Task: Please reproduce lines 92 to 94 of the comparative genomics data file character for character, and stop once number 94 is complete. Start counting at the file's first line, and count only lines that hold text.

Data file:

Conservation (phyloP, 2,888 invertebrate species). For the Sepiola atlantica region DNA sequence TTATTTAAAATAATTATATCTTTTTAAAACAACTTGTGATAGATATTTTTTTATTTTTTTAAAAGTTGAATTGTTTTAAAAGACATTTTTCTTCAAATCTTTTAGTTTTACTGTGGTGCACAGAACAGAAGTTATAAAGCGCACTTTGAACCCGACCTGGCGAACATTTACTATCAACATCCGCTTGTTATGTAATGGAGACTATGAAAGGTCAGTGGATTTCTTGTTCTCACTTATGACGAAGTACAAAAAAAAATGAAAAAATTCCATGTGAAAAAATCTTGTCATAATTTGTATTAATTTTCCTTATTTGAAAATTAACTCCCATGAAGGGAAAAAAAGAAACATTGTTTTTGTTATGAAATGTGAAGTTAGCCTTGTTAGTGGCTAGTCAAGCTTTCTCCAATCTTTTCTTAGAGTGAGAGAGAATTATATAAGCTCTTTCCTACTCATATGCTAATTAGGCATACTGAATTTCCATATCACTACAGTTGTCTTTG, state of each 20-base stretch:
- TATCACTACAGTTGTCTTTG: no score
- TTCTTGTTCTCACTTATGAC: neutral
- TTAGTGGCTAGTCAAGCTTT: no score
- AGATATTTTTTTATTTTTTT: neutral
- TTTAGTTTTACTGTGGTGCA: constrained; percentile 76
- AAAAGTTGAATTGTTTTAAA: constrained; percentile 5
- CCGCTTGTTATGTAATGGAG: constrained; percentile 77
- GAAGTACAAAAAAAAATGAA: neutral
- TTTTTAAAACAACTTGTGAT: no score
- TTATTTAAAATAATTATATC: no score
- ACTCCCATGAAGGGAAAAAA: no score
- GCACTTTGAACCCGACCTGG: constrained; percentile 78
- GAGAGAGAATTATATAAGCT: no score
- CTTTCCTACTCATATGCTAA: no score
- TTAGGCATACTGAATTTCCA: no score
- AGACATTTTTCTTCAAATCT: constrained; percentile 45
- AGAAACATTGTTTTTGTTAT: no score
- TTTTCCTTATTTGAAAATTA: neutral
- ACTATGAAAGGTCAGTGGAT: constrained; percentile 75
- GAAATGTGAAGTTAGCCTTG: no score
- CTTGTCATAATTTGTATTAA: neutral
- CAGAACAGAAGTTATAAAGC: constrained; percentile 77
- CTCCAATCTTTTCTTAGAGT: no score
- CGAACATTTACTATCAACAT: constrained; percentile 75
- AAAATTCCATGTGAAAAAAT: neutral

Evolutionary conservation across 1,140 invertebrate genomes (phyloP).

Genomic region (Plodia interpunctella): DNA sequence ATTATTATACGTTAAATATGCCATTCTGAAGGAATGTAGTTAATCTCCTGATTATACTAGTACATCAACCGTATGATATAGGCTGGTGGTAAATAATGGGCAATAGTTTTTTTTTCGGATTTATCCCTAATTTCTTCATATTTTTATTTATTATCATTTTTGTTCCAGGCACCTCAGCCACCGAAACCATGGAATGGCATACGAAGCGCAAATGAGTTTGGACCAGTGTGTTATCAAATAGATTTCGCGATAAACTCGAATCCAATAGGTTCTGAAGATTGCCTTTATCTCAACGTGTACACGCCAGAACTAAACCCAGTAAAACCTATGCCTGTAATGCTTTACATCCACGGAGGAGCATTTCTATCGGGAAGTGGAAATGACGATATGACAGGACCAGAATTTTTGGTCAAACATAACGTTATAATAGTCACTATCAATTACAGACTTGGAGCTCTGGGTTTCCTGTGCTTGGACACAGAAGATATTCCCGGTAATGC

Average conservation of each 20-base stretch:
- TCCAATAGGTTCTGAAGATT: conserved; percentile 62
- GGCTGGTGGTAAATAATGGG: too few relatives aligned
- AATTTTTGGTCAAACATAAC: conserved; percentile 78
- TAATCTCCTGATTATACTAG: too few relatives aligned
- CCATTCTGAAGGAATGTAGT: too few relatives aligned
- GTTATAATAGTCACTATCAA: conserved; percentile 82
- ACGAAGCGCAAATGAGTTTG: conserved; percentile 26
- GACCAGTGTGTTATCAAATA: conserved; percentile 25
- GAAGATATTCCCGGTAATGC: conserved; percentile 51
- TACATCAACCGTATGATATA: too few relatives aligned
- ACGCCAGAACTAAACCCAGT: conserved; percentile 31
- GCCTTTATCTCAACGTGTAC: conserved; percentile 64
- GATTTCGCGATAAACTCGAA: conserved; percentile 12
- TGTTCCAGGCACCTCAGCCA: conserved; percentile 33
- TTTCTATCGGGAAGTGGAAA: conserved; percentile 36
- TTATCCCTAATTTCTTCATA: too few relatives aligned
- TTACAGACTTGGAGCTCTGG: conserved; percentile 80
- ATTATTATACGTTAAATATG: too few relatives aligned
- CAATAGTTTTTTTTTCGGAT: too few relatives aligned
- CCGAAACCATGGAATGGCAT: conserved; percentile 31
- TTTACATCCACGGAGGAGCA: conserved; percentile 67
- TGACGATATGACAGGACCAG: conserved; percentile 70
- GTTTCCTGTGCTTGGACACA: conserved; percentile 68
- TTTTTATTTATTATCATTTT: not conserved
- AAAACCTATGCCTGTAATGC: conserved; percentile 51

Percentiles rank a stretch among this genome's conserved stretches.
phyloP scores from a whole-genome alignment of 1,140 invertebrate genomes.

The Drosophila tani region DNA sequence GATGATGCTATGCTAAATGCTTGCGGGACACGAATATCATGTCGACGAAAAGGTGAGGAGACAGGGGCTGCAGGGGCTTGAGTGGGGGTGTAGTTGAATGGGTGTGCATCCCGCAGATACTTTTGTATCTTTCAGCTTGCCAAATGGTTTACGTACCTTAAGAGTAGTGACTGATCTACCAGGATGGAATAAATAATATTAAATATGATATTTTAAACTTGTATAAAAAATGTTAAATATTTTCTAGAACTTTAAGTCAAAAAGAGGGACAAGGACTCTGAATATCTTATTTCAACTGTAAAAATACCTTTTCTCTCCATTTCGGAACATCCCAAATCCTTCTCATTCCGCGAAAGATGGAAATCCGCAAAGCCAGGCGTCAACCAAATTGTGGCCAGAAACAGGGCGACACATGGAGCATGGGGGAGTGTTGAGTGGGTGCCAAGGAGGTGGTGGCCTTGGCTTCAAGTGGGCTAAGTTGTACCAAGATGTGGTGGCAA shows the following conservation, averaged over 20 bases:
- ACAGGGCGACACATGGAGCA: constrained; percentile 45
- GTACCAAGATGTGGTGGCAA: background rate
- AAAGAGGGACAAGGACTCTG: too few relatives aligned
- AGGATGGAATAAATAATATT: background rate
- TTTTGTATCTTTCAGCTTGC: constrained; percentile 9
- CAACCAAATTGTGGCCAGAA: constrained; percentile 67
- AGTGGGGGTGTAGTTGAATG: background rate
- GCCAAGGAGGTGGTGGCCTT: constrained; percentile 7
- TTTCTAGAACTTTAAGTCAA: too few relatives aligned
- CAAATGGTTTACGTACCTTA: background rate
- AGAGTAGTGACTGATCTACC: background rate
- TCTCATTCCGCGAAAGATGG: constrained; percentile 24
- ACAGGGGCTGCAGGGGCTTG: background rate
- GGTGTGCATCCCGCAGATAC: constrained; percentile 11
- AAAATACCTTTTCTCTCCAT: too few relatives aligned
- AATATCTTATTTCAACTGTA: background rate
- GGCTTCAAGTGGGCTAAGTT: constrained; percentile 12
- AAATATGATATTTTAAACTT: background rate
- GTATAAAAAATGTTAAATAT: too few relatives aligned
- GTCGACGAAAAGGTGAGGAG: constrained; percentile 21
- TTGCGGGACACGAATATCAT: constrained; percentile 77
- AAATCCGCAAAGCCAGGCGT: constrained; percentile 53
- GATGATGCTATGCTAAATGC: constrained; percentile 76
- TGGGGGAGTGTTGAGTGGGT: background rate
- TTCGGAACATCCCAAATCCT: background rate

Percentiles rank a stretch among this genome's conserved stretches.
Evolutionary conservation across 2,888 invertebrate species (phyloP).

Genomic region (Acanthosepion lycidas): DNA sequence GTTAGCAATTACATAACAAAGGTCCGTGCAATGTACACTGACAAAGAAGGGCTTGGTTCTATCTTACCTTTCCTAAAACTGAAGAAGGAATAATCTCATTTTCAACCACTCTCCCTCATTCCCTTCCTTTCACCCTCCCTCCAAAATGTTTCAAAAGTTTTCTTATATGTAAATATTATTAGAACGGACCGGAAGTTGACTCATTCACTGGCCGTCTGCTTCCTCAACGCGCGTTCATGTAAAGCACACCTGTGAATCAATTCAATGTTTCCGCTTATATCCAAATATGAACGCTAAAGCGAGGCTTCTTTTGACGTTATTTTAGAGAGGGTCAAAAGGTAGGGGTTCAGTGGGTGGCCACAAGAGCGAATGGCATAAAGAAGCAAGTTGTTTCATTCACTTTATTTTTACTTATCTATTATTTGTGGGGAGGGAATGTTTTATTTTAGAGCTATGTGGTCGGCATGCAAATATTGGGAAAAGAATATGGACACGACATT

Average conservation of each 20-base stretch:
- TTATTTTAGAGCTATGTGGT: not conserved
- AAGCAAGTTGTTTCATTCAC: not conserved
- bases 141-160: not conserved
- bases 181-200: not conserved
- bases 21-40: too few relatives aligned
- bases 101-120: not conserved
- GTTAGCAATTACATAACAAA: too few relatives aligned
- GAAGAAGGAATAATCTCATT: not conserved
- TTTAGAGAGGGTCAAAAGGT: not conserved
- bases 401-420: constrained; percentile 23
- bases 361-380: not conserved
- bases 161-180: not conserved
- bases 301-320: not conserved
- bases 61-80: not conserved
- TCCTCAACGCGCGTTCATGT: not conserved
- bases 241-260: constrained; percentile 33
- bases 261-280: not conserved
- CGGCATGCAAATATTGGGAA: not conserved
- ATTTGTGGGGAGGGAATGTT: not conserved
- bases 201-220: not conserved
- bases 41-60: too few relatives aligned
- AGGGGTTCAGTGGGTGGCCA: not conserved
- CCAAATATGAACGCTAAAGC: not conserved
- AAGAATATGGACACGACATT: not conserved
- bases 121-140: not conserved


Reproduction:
- bases 101-120: not conserved
- GTTAGCAATTACATAACAAA: too few relatives aligned
- GAAGAAGGAATAATCTCATT: not conserved